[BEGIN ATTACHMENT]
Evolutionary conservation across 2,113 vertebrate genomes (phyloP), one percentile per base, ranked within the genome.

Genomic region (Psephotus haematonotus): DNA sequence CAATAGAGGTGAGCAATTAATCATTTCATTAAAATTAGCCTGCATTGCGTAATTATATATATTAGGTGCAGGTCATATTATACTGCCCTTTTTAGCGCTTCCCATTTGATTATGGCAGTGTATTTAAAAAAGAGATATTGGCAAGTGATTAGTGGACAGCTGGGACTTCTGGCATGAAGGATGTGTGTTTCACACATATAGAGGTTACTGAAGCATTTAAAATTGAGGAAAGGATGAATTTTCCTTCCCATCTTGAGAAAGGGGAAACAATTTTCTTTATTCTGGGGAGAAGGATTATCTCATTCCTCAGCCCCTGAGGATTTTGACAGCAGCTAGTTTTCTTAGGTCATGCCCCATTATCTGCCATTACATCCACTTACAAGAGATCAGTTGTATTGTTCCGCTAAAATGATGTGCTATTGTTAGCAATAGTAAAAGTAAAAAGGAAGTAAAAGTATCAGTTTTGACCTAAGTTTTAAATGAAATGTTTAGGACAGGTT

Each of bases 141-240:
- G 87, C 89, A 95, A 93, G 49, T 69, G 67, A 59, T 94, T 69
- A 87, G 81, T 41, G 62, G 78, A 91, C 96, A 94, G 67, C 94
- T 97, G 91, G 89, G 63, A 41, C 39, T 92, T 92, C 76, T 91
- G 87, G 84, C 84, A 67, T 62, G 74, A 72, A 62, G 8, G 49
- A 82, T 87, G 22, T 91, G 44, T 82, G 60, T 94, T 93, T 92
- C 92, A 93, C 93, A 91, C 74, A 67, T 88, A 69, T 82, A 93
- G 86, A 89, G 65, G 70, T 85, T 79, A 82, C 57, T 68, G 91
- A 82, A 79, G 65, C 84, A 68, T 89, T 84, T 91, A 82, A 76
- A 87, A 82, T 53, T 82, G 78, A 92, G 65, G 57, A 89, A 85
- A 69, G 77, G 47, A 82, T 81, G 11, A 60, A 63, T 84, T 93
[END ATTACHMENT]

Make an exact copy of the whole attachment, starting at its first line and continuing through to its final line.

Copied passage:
Evolutionary conservation across 2,113 vertebrate genomes (phyloP), one percentile per base, ranked within the genome.

Genomic region (Psephotus haematonotus): DNA sequence CAATAGAGGTGAGCAATTAATCATTTCATTAAAATTAGCCTGCATTGCGTAATTATATATATTAGGTGCAGGTCATATTATACTGCCCTTTTTAGCGCTTCCCATTTGATTATGGCAGTGTATTTAAAAAAGAGATATTGGCAAGTGATTAGTGGACAGCTGGGACTTCTGGCATGAAGGATGTGTGTTTCACACATATAGAGGTTACTGAAGCATTTAAAATTGAGGAAAGGATGAATTTTCCTTCCCATCTTGAGAAAGGGGAAACAATTTTCTTTATTCTGGGGAGAAGGATTATCTCATTCCTCAGCCCCTGAGGATTTTGACAGCAGCTAGTTTTCTTAGGTCATGCCCCATTATCTGCCATTACATCCACTTACAAGAGATCAGTTGTATTGTTCCGCTAAAATGATGTGCTATTGTTAGCAATAGTAAAAGTAAAAAGGAAGTAAAAGTATCAGTTTTGACCTAAGTTTTAAATGAAATGTTTAGGACAGGTT

Each of bases 141-240:
- G 87, C 89, A 95, A 93, G 49, T 69, G 67, A 59, T 94, T 69
- A 87, G 81, T 41, G 62, G 78, A 91, C 96, A 94, G 67, C 94
- T 97, G 91, G 89, G 63, A 41, C 39, T 92, T 92, C 76, T 91
- G 87, G 84, C 84, A 67, T 62, G 74, A 72, A 62, G 8, G 49
- A 82, T 87, G 22, T 91, G 44, T 82, G 60, T 94, T 93, T 92
- C 92, A 93, C 93, A 91, C 74, A 67, T 88, A 69, T 82, A 93
- G 86, A 89, G 65, G 70, T 85, T 79, A 82, C 57, T 68, G 91
- A 82, A 79, G 65, C 84, A 68, T 89, T 84, T 91, A 82, A 76
- A 87, A 82, T 53, T 82, G 78, A 92, G 65, G 57, A 89, A 85
- A 69, G 77, G 47, A 82, T 81, G 11, A 60, A 63, T 84, T 93